Kids and their families are invited to learn how to hunt wild turkeys, under the guidance of experts, the weekend of April 15-17. There are three separate camps, located near Alpine, Payson and Flagstaff.
The camps are free to young hunters and their families and offer a fun-filled weekend of adventure in the outdoors. On hand will be experienced hunters, Game and Fish biologists, and plenty of food.
Activities that will be offered at all the camps include:
"Hunting strutting turkeys in the spring season is incredibly exciting, and is probably one of the best ways to introduce a youngster to big game hunting," said Brian Wakeling, chief of game management with the department.
The camps are located at:
To see photos and videos from last year’s hunt, visit the Game and Fish Department’s Facebook events page at www.facebook.com/azgafd?sk=events .
The juniors-only nonpermit-tag season for bearded turkey runs from April 15–21. The season reopens from May 6-19 coinciding with the general season to allow families with multiple tags to hunt together. Open areas are limited to Units 1, 4A, 4B, 5A, 5B, 6B (except Camp Navajo), 7, 8, 10, 12A and 27. Junior hunters must be between 10-17 years old, and kids younger than 14 are required to complete a certified hunter education course prior to the hunt. The cost of a nonpermit-tag is $10. In addition to the turkey tag, young hunters are required to have a 2011 general hunting license. Both are available at Game and Fish offices or license dealers statewide.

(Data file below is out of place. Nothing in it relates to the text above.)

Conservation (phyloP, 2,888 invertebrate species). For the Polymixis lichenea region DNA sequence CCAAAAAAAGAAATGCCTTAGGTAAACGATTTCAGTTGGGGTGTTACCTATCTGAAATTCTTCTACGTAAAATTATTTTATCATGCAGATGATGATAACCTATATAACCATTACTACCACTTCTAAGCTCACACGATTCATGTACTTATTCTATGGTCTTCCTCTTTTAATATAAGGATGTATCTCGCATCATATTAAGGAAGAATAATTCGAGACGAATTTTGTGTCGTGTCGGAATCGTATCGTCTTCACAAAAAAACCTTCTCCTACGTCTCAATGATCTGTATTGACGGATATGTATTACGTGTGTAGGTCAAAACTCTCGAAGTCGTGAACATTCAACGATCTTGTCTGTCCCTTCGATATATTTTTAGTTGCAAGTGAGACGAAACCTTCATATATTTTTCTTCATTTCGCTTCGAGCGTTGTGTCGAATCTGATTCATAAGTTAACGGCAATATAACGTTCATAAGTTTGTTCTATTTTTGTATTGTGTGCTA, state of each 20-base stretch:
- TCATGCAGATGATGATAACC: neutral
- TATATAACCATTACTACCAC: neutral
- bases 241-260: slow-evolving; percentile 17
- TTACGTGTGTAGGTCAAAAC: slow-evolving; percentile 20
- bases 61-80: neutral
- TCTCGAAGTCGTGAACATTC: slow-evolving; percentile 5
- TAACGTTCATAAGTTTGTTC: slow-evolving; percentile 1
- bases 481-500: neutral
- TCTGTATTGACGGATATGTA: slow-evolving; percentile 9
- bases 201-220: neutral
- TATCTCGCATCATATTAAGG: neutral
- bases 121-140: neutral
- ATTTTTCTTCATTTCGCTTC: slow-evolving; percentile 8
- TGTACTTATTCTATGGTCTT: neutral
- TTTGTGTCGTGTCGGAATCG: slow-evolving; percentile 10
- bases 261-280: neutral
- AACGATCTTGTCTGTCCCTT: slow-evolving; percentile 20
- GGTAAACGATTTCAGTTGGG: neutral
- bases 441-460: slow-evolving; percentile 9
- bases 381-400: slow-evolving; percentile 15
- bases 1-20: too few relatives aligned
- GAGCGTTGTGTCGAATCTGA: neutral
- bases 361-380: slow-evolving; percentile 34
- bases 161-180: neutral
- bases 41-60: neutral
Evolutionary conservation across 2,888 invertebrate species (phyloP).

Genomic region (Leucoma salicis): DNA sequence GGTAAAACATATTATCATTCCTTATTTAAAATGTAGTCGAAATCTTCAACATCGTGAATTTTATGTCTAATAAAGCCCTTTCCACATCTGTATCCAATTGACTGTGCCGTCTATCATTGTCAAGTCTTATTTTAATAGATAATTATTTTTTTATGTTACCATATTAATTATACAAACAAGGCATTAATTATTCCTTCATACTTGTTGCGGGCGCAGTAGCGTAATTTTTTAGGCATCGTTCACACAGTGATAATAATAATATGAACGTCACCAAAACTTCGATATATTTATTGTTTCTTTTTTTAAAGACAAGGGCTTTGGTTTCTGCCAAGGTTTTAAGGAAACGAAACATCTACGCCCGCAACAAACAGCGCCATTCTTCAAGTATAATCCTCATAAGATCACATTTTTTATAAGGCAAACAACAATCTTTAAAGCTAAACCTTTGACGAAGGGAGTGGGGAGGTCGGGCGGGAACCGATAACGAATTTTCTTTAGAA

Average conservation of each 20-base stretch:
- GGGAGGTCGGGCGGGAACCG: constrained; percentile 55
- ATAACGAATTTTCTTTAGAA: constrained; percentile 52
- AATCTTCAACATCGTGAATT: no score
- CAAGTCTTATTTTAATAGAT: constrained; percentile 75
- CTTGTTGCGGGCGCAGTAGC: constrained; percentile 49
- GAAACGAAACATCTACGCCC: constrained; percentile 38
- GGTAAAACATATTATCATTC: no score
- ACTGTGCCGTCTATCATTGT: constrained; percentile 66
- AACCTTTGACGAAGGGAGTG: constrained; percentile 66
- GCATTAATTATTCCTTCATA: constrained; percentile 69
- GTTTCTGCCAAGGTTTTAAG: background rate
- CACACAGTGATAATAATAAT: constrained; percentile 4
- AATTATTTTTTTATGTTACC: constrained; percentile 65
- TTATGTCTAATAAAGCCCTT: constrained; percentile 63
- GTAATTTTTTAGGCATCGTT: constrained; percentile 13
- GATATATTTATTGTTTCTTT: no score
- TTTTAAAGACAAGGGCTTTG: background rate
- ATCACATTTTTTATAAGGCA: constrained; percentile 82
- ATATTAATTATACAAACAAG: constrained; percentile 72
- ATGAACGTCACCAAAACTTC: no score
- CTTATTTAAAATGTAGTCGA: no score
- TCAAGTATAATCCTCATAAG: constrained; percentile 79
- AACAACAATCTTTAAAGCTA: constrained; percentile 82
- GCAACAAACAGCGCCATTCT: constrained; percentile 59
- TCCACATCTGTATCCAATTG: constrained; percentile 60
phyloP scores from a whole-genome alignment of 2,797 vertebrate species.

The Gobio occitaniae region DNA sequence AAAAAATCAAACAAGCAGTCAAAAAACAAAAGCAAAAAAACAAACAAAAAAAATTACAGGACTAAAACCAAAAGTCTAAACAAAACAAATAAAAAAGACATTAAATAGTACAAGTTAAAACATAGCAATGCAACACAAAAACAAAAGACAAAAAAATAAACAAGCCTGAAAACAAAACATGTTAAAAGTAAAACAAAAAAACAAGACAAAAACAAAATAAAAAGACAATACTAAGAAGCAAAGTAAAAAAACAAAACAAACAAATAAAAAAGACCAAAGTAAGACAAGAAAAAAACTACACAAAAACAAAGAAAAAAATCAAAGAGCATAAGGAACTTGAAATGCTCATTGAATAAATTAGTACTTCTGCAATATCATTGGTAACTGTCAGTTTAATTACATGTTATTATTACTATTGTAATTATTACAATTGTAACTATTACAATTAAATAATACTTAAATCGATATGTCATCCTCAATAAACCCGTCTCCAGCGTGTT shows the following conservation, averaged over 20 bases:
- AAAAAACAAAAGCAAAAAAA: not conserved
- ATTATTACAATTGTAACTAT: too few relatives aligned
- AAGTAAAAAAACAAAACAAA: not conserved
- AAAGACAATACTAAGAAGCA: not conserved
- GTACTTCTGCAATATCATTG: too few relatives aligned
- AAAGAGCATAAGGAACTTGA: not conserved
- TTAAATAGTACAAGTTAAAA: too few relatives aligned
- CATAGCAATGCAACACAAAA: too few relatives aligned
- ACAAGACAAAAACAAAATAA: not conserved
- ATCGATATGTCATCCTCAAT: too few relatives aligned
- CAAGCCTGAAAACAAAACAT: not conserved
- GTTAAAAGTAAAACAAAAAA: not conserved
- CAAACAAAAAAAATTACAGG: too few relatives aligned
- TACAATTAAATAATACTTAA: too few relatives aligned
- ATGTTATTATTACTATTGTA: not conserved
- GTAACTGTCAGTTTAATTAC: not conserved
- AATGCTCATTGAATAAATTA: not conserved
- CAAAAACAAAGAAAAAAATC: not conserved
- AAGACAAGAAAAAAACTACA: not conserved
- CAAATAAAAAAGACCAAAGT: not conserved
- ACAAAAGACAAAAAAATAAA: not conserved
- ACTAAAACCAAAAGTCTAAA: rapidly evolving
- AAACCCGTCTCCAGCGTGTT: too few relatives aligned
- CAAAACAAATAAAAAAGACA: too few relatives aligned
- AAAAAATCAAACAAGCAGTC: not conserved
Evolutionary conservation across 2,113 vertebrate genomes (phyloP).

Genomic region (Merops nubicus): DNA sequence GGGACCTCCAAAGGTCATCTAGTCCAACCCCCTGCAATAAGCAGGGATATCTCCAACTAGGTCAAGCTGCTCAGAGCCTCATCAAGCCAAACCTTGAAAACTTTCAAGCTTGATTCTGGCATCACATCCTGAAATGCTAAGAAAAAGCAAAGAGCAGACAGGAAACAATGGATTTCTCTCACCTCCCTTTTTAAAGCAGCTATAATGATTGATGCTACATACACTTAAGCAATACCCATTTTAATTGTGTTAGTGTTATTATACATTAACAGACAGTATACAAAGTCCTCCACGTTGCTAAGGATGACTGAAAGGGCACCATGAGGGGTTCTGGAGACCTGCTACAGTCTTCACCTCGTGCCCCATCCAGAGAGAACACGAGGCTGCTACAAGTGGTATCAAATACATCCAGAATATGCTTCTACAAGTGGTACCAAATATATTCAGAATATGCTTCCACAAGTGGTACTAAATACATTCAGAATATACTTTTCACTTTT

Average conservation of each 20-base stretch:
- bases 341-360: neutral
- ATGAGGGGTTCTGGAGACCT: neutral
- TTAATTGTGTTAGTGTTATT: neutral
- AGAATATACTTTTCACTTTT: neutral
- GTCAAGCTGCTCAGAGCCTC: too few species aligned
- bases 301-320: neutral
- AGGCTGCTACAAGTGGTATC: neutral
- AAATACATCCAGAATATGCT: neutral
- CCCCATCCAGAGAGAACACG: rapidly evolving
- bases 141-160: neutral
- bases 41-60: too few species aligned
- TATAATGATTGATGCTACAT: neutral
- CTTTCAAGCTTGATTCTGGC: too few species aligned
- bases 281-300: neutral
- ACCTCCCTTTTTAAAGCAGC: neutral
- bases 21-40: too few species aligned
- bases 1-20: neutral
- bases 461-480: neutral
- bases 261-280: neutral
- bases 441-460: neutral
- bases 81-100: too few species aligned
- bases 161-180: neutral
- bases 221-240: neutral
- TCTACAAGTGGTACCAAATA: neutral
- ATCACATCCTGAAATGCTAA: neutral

These camps are made possible thanks to many participating conservation organizations dedicated to passing on the hunting tradition to the next generation, including Arizona Bow Hunters Association, Arizona Deer Association, Arizona Elk Society, National Wild Turkey Federation, Outdoor Experience 4 All, Rocky Mountain Elk Foundation, and Youth Outdoors Unlimited. Without their dedication, time, money and resources, these camps would not be possible.
Turkey hunters are reminded that winter weather is variable and road closures may exist in some high-elevation areas. Furthermore, weather conditions in Arizona’s high country during this time of year change quickly and hunters should prepare for freezing temperatures, snow, rain and/or sunshine – so dress and pack accordingly.